Differences in prices established in domestic and foreign markets results from differences in costs, market competition and objectives.
Discuss the relationship between objective and strategy in export pricing.
Objectives are internally generated goals for the company and product, i.e., what it is that management wants to achieve in export by using price as a marketing tool. Strategies are actions intended to achieve the objectives. A list of strategies available to the exporter, and the objectives associated with them, are given in the answer to Question 11.4 below.
What alternative pricing strategies are available to the exporter and what objective(s) does each seek to achieve? Is any one more desirable than the others? Explain.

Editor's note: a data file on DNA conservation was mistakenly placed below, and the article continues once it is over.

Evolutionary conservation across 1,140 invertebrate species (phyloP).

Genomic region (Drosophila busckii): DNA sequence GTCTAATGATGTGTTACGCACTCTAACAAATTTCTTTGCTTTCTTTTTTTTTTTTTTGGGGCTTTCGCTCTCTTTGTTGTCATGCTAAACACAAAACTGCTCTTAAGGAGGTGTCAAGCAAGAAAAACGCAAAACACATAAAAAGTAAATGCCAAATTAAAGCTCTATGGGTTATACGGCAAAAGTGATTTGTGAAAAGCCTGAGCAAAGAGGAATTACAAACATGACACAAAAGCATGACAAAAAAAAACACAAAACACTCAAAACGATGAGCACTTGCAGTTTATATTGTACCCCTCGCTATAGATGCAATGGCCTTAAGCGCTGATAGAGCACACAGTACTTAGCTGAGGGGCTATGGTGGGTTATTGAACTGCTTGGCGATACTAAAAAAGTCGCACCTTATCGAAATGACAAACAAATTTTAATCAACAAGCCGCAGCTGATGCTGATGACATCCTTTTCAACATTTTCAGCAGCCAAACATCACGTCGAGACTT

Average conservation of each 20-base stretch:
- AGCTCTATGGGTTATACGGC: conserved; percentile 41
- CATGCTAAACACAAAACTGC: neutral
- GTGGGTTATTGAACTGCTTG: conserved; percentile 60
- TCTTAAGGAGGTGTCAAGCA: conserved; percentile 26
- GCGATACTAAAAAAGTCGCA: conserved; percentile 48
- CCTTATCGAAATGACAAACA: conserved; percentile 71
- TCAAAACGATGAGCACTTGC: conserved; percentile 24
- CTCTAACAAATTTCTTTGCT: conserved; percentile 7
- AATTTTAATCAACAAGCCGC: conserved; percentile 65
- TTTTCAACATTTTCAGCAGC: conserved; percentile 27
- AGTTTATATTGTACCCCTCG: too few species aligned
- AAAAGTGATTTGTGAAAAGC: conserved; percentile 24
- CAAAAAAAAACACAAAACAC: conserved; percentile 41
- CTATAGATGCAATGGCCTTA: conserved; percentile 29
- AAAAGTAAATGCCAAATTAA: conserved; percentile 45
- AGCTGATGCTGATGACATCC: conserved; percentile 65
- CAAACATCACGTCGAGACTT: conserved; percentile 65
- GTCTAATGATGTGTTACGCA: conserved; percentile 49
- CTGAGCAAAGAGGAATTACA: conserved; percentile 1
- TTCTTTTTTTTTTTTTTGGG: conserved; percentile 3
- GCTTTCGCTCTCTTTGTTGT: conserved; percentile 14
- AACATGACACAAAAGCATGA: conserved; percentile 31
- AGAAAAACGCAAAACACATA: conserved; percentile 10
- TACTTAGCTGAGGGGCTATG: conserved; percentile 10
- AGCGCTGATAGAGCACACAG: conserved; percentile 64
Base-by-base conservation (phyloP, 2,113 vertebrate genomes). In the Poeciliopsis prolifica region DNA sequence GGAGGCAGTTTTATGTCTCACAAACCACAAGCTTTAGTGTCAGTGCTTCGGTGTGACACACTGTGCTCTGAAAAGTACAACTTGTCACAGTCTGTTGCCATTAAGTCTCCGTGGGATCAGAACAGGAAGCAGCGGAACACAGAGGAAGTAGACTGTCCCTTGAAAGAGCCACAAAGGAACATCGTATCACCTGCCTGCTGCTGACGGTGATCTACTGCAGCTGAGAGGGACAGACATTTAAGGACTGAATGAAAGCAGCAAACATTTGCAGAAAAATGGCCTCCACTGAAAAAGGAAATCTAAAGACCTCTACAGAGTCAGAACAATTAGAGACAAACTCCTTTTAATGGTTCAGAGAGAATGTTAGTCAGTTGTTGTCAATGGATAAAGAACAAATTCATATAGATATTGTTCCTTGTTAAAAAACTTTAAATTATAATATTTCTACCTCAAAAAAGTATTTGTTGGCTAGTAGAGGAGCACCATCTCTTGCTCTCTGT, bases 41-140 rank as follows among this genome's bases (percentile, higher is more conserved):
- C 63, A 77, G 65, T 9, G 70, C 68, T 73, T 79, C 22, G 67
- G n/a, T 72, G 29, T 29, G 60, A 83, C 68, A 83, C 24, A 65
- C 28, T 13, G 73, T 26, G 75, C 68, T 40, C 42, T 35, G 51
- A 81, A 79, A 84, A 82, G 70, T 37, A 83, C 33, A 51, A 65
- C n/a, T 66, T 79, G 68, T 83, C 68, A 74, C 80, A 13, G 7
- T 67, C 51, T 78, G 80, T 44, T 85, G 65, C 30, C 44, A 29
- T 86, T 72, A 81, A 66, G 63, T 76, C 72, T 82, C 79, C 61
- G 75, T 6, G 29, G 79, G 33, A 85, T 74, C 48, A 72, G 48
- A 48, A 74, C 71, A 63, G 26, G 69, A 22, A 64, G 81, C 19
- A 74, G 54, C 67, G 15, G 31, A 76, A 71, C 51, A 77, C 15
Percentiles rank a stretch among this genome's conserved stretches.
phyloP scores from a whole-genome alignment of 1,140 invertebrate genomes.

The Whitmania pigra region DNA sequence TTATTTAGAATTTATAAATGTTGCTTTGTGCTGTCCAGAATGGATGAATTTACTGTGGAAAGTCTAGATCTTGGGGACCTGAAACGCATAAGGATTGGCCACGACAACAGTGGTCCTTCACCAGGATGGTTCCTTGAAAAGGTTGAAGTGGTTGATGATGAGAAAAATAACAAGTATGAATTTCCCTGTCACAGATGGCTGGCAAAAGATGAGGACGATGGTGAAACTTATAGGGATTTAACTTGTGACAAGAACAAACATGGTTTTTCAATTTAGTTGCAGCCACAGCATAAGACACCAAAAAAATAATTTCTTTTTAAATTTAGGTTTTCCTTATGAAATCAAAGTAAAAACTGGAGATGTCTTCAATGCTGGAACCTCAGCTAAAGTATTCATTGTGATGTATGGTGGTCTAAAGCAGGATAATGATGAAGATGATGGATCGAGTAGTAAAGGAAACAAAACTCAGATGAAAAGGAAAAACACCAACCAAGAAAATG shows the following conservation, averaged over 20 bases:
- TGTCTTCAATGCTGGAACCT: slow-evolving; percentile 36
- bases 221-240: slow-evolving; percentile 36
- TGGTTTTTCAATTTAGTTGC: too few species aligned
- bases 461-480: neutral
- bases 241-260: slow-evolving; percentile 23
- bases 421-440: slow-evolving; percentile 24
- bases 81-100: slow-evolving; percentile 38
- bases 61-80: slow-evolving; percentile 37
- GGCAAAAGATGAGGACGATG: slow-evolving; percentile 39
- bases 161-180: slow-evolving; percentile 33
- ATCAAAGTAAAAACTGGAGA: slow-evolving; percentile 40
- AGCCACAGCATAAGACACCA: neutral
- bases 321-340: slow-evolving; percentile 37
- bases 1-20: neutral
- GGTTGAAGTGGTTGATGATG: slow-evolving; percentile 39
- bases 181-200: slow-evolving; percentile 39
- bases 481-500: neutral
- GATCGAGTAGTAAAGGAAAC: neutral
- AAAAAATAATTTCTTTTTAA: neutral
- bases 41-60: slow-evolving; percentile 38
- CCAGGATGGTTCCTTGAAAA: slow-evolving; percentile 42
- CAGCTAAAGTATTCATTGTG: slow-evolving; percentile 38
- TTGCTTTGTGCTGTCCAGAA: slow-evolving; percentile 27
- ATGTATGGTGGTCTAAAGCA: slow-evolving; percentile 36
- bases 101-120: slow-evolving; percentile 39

Pricing strategies available, and the objectives they are designed to accomplish, are as follows:
Skimming the market: Using the highest possible price to get the largest short-run profit possible. The price is then lowered as necessary as the market for the high price is exhausted. The company ultimately ‘retires’ from the business.
Sliding down the demand curve: This is the same as the above strategy except that the company is forced to reduce prices faster due to potential competition. Companies do desire to remain in business and want to become established before competitors can become entrenched.
Penetration pricing: Prices are set sufficiently low to rapidly create a mass market. The volume created should be large enough to lower costs and produce a profit.